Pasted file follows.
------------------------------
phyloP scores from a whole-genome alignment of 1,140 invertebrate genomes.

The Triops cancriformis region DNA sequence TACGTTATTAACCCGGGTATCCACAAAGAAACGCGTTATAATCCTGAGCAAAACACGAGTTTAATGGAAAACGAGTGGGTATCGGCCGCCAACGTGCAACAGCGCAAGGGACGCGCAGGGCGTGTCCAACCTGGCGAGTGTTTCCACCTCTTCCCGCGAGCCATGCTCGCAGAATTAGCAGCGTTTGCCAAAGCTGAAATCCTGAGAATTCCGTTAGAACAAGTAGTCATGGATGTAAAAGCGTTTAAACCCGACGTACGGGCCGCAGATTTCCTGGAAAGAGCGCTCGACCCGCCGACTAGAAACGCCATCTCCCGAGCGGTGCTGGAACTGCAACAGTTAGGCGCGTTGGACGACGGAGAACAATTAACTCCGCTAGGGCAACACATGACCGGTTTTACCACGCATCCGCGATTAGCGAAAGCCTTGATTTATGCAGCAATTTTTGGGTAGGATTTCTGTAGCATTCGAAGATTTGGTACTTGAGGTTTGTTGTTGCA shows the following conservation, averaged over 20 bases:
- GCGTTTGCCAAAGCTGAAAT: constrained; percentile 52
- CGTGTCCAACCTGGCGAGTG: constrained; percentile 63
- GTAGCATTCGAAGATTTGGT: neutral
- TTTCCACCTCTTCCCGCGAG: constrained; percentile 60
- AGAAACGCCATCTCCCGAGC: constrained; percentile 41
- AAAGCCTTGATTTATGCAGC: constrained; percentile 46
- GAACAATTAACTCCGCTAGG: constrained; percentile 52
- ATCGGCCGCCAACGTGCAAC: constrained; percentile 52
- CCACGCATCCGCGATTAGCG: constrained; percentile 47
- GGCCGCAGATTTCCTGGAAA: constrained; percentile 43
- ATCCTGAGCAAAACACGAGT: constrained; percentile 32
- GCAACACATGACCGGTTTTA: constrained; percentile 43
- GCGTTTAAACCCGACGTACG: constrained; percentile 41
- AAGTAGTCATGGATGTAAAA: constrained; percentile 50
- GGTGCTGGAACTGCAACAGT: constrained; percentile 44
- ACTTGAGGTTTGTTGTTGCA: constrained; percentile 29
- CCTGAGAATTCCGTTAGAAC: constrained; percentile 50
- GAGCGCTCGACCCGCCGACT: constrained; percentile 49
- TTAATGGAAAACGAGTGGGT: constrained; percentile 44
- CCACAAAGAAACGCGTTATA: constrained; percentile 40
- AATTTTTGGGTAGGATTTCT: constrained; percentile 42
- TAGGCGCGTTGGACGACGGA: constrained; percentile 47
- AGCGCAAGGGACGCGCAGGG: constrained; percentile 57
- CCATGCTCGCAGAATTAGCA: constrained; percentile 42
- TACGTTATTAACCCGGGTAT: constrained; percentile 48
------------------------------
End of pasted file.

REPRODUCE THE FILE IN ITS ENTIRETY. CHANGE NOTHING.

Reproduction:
phyloP scores from a whole-genome alignment of 1,140 invertebrate genomes.

The Triops cancriformis region DNA sequence TACGTTATTAACCCGGGTATCCACAAAGAAACGCGTTATAATCCTGAGCAAAACACGAGTTTAATGGAAAACGAGTGGGTATCGGCCGCCAACGTGCAACAGCGCAAGGGACGCGCAGGGCGTGTCCAACCTGGCGAGTGTTTCCACCTCTTCCCGCGAGCCATGCTCGCAGAATTAGCAGCGTTTGCCAAAGCTGAAATCCTGAGAATTCCGTTAGAACAAGTAGTCATGGATGTAAAAGCGTTTAAACCCGACGTACGGGCCGCAGATTTCCTGGAAAGAGCGCTCGACCCGCCGACTAGAAACGCCATCTCCCGAGCGGTGCTGGAACTGCAACAGTTAGGCGCGTTGGACGACGGAGAACAATTAACTCCGCTAGGGCAACACATGACCGGTTTTACCACGCATCCGCGATTAGCGAAAGCCTTGATTTATGCAGCAATTTTTGGGTAGGATTTCTGTAGCATTCGAAGATTTGGTACTTGAGGTTTGTTGTTGCA shows the following conservation, averaged over 20 bases:
- GCGTTTGCCAAAGCTGAAAT: constrained; percentile 52
- CGTGTCCAACCTGGCGAGTG: constrained; percentile 63
- GTAGCATTCGAAGATTTGGT: neutral
- TTTCCACCTCTTCCCGCGAG: constrained; percentile 60
- AGAAACGCCATCTCCCGAGC: constrained; percentile 41
- AAAGCCTTGATTTATGCAGC: constrained; percentile 46
- GAACAATTAACTCCGCTAGG: constrained; percentile 52
- ATCGGCCGCCAACGTGCAAC: constrained; percentile 52
- CCACGCATCCGCGATTAGCG: constrained; percentile 47
- GGCCGCAGATTTCCTGGAAA: constrained; percentile 43
- ATCCTGAGCAAAACACGAGT: constrained; percentile 32
- GCAACACATGACCGGTTTTA: constrained; percentile 43
- GCGTTTAAACCCGACGTACG: constrained; percentile 41
- AAGTAGTCATGGATGTAAAA: constrained; percentile 50
- GGTGCTGGAACTGCAACAGT: constrained; percentile 44
- ACTTGAGGTTTGTTGTTGCA: constrained; percentile 29
- CCTGAGAATTCCGTTAGAAC: constrained; percentile 50
- GAGCGCTCGACCCGCCGACT: constrained; percentile 49
- TTAATGGAAAACGAGTGGGT: constrained; percentile 44
- CCACAAAGAAACGCGTTATA: constrained; percentile 40
- AATTTTTGGGTAGGATTTCT: constrained; percentile 42
- TAGGCGCGTTGGACGACGGA: constrained; percentile 47
- AGCGCAAGGGACGCGCAGGG: constrained; percentile 57
- CCATGCTCGCAGAATTAGCA: constrained; percentile 42
- TACGTTATTAACCCGGGTAT: constrained; percentile 48